Selling a home is a process fraught with risk. Not every buyer necessarily comes to the table with a good faith intention to complete a transaction. A transaction that falls through could lead to relisting the property and other expensive challenges for the seller.
Earnest money serves as a way to protect sellers from insincere buyers and potentially expensive delays. The buyer puts their deposit in escrow with us. Those funds are part of the offer made. The earnest money counts toward the down payment and the overall purchase price if they complete the transaction.
However, if an anticipated sale does not go through for some reason, there could be conflict about the earnest money. What happens if a seller won’t return a buyer’s earnest money?
Legal action may be necessary
Not every canceled real estate transaction justifies the retention of the buyer’s earnest money. Many purchase agreements include contingency clauses that protect the buyer’s money if they do not buy the home. For example, appraisal contingencies could allow someone to cancel the closing if the appraisal came in lower than anticipated. Depending on the language in the purchase agreement, a buyer may receive all of their earnest money back in certain scenarios.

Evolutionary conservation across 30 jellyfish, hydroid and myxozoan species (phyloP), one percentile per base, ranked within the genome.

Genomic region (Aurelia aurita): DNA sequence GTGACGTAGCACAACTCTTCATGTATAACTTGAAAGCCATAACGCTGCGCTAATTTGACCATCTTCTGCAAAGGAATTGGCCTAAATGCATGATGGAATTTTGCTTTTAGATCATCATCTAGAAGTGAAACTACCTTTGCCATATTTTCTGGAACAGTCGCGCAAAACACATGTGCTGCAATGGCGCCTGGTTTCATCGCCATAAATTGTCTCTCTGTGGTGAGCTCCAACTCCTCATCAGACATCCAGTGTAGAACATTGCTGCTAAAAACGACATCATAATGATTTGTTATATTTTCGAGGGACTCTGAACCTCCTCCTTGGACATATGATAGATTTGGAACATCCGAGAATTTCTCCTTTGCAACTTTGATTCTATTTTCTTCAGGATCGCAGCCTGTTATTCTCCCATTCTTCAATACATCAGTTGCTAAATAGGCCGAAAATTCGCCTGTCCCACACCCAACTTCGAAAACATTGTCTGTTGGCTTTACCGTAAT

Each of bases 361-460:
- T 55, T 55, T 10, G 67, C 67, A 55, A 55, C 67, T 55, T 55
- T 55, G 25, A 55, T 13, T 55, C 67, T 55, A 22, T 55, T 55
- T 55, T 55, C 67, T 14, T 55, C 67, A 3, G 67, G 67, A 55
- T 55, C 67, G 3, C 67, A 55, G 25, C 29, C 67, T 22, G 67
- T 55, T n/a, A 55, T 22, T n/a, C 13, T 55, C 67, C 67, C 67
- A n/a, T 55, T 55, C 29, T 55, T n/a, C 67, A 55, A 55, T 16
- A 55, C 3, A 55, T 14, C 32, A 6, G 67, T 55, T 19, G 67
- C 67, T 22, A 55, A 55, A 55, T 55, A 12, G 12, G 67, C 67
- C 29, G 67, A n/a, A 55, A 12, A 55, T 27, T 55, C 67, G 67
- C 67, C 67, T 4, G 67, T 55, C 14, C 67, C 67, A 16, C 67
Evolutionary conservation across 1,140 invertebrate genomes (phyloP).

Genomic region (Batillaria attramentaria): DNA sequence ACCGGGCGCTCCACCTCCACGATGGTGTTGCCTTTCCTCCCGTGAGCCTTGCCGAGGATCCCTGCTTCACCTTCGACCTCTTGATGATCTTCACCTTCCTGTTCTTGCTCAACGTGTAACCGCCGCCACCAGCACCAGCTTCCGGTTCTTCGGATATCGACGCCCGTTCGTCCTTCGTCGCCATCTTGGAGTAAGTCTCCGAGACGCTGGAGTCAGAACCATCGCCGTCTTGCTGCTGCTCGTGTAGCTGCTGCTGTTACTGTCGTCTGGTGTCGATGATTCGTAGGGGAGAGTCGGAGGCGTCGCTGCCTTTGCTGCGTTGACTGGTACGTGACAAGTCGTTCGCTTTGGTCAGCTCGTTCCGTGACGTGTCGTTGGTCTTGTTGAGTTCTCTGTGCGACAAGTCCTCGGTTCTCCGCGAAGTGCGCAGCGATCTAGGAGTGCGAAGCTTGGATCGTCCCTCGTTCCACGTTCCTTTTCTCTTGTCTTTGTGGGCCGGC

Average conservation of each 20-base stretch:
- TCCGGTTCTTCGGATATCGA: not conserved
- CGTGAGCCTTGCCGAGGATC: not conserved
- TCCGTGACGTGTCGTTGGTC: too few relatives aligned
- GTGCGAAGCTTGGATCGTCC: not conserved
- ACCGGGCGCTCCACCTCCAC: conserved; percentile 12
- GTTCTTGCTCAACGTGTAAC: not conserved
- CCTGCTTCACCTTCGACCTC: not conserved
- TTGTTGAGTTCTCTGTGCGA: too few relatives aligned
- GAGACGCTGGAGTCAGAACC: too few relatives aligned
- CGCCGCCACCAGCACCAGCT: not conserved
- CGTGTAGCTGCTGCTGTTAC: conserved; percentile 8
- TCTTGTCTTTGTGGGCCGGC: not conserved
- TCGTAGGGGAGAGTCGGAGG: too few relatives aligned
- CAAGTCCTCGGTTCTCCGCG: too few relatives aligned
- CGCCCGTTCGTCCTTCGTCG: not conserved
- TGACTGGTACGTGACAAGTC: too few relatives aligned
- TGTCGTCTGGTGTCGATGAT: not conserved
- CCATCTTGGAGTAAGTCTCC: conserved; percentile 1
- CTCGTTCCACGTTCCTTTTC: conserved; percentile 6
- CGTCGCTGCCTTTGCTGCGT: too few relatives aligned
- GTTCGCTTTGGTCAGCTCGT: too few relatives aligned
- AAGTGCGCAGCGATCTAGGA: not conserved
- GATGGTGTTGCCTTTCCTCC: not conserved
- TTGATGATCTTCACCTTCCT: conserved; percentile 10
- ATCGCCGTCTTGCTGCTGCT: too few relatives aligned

Unfortunately, sometimes sellers refuse to return the earnest money. The buyer may need to have their attorney send a formal request to cancel the transaction and return the earnest money. If the seller still refuses to release the funds, then the buyer may need to consider legal action. Oftentimes, the possibility of pending litigation could prompt a seller to finally return the funds they initially tried to retain. Buyers frustrated by the loss of their earnest money may need to review the offer that they made to the seller very carefully to determine if they have the right to take legal action.
Reviewing the terms of the offer can help a buyer understand if they are in a position to demand the return of their earnest money after a canceled real estate transaction.